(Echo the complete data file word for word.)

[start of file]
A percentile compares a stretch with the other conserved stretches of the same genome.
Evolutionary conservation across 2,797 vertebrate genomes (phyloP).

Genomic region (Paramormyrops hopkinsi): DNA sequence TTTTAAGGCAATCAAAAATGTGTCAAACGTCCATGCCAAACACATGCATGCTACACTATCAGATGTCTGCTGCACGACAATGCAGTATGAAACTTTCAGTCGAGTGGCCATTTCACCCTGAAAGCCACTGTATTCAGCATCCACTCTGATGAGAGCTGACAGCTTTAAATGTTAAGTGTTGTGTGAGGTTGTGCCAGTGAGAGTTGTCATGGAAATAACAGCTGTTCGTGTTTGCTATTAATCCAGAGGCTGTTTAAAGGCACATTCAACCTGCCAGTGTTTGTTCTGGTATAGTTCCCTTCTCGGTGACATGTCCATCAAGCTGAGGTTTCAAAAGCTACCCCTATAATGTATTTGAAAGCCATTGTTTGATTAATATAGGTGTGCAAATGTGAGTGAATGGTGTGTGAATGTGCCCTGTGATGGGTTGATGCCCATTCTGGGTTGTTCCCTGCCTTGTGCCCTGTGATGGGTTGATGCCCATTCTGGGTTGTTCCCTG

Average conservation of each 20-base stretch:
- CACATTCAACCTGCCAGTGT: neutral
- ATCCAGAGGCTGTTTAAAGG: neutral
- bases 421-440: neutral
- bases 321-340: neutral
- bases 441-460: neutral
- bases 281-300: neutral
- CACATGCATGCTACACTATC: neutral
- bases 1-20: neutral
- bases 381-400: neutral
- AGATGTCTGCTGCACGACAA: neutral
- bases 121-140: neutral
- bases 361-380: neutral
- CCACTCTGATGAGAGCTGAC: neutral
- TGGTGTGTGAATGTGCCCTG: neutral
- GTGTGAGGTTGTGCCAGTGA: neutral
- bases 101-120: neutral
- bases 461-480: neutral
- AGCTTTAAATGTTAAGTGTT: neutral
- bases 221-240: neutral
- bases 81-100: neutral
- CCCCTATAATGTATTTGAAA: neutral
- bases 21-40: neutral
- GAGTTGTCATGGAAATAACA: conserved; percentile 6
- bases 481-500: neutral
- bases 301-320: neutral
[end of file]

A percentile compares a stretch with the other conserved stretches of the same genome.
Evolutionary conservation across 2,797 vertebrate genomes (phyloP).

Genomic region (Paramormyrops hopkinsi): DNA sequence TTTTAAGGCAATCAAAAATGTGTCAAACGTCCATGCCAAACACATGCATGCTACACTATCAGATGTCTGCTGCACGACAATGCAGTATGAAACTTTCAGTCGAGTGGCCATTTCACCCTGAAAGCCACTGTATTCAGCATCCACTCTGATGAGAGCTGACAGCTTTAAATGTTAAGTGTTGTGTGAGGTTGTGCCAGTGAGAGTTGTCATGGAAATAACAGCTGTTCGTGTTTGCTATTAATCCAGAGGCTGTTTAAAGGCACATTCAACCTGCCAGTGTTTGTTCTGGTATAGTTCCCTTCTCGGTGACATGTCCATCAAGCTGAGGTTTCAAAAGCTACCCCTATAATGTATTTGAAAGCCATTGTTTGATTAATATAGGTGTGCAAATGTGAGTGAATGGTGTGTGAATGTGCCCTGTGATGGGTTGATGCCCATTCTGGGTTGTTCCCTGCCTTGTGCCCTGTGATGGGTTGATGCCCATTCTGGGTTGTTCCCTG

Average conservation of each 20-base stretch:
- CACATTCAACCTGCCAGTGT: neutral
- ATCCAGAGGCTGTTTAAAGG: neutral
- bases 421-440: neutral
- bases 321-340: neutral
- bases 441-460: neutral
- bases 281-300: neutral
- CACATGCATGCTACACTATC: neutral
- bases 1-20: neutral
- bases 381-400: neutral
- AGATGTCTGCTGCACGACAA: neutral
- bases 121-140: neutral
- bases 361-380: neutral
- CCACTCTGATGAGAGCTGAC: neutral
- TGGTGTGTGAATGTGCCCTG: neutral
- GTGTGAGGTTGTGCCAGTGA: neutral
- bases 101-120: neutral
- bases 461-480: neutral
- AGCTTTAAATGTTAAGTGTT: neutral
- bases 221-240: neutral
- bases 81-100: neutral
- CCCCTATAATGTATTTGAAA: neutral
- bases 21-40: neutral
- GAGTTGTCATGGAAATAACA: conserved; percentile 6
- bases 481-500: neutral
- bases 301-320: neutral